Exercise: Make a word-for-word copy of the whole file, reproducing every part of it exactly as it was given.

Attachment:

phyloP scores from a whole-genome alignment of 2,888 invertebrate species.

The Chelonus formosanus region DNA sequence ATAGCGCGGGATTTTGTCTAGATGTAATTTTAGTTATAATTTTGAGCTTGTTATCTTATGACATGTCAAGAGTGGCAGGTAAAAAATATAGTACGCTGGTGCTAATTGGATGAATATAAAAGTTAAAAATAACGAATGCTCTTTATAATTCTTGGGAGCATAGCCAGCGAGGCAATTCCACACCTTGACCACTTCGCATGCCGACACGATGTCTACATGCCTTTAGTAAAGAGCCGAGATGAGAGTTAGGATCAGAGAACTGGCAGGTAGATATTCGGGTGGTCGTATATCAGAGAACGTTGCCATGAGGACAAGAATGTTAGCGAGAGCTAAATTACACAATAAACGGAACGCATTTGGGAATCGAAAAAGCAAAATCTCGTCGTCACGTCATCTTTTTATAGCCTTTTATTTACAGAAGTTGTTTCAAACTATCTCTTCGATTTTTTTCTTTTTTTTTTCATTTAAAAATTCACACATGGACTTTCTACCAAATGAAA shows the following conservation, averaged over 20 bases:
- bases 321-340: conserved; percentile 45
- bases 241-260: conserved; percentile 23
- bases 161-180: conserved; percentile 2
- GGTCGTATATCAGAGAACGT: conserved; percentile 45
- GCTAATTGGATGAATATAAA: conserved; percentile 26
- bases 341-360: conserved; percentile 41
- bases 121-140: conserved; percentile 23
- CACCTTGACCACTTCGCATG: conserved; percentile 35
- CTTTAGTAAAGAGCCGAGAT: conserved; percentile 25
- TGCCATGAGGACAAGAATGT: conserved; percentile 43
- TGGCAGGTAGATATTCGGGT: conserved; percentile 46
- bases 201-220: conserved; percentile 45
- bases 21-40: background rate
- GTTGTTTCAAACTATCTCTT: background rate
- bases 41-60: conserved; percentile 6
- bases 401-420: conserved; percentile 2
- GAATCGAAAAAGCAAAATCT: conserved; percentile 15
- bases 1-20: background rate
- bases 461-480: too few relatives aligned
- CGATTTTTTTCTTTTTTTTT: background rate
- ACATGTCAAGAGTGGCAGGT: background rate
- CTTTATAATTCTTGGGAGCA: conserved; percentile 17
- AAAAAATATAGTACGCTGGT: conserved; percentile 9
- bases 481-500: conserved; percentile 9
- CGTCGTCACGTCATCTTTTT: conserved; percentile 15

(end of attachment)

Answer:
phyloP scores from a whole-genome alignment of 2,888 invertebrate species.

The Chelonus formosanus region DNA sequence ATAGCGCGGGATTTTGTCTAGATGTAATTTTAGTTATAATTTTGAGCTTGTTATCTTATGACATGTCAAGAGTGGCAGGTAAAAAATATAGTACGCTGGTGCTAATTGGATGAATATAAAAGTTAAAAATAACGAATGCTCTTTATAATTCTTGGGAGCATAGCCAGCGAGGCAATTCCACACCTTGACCACTTCGCATGCCGACACGATGTCTACATGCCTTTAGTAAAGAGCCGAGATGAGAGTTAGGATCAGAGAACTGGCAGGTAGATATTCGGGTGGTCGTATATCAGAGAACGTTGCCATGAGGACAAGAATGTTAGCGAGAGCTAAATTACACAATAAACGGAACGCATTTGGGAATCGAAAAAGCAAAATCTCGTCGTCACGTCATCTTTTTATAGCCTTTTATTTACAGAAGTTGTTTCAAACTATCTCTTCGATTTTTTTCTTTTTTTTTTCATTTAAAAATTCACACATGGACTTTCTACCAAATGAAA shows the following conservation, averaged over 20 bases:
- bases 321-340: conserved; percentile 45
- bases 241-260: conserved; percentile 23
- bases 161-180: conserved; percentile 2
- GGTCGTATATCAGAGAACGT: conserved; percentile 45
- GCTAATTGGATGAATATAAA: conserved; percentile 26
- bases 341-360: conserved; percentile 41
- bases 121-140: conserved; percentile 23
- CACCTTGACCACTTCGCATG: conserved; percentile 35
- CTTTAGTAAAGAGCCGAGAT: conserved; percentile 25
- TGCCATGAGGACAAGAATGT: conserved; percentile 43
- TGGCAGGTAGATATTCGGGT: conserved; percentile 46
- bases 201-220: conserved; percentile 45
- bases 21-40: background rate
- GTTGTTTCAAACTATCTCTT: background rate
- bases 41-60: conserved; percentile 6
- bases 401-420: conserved; percentile 2
- GAATCGAAAAAGCAAAATCT: conserved; percentile 15
- bases 1-20: background rate
- bases 461-480: too few relatives aligned
- CGATTTTTTTCTTTTTTTTT: background rate
- ACATGTCAAGAGTGGCAGGT: background rate
- CTTTATAATTCTTGGGAGCA: conserved; percentile 17
- AAAAAATATAGTACGCTGGT: conserved; percentile 9
- bases 481-500: conserved; percentile 9
- CGTCGTCACGTCATCTTTTT: conserved; percentile 15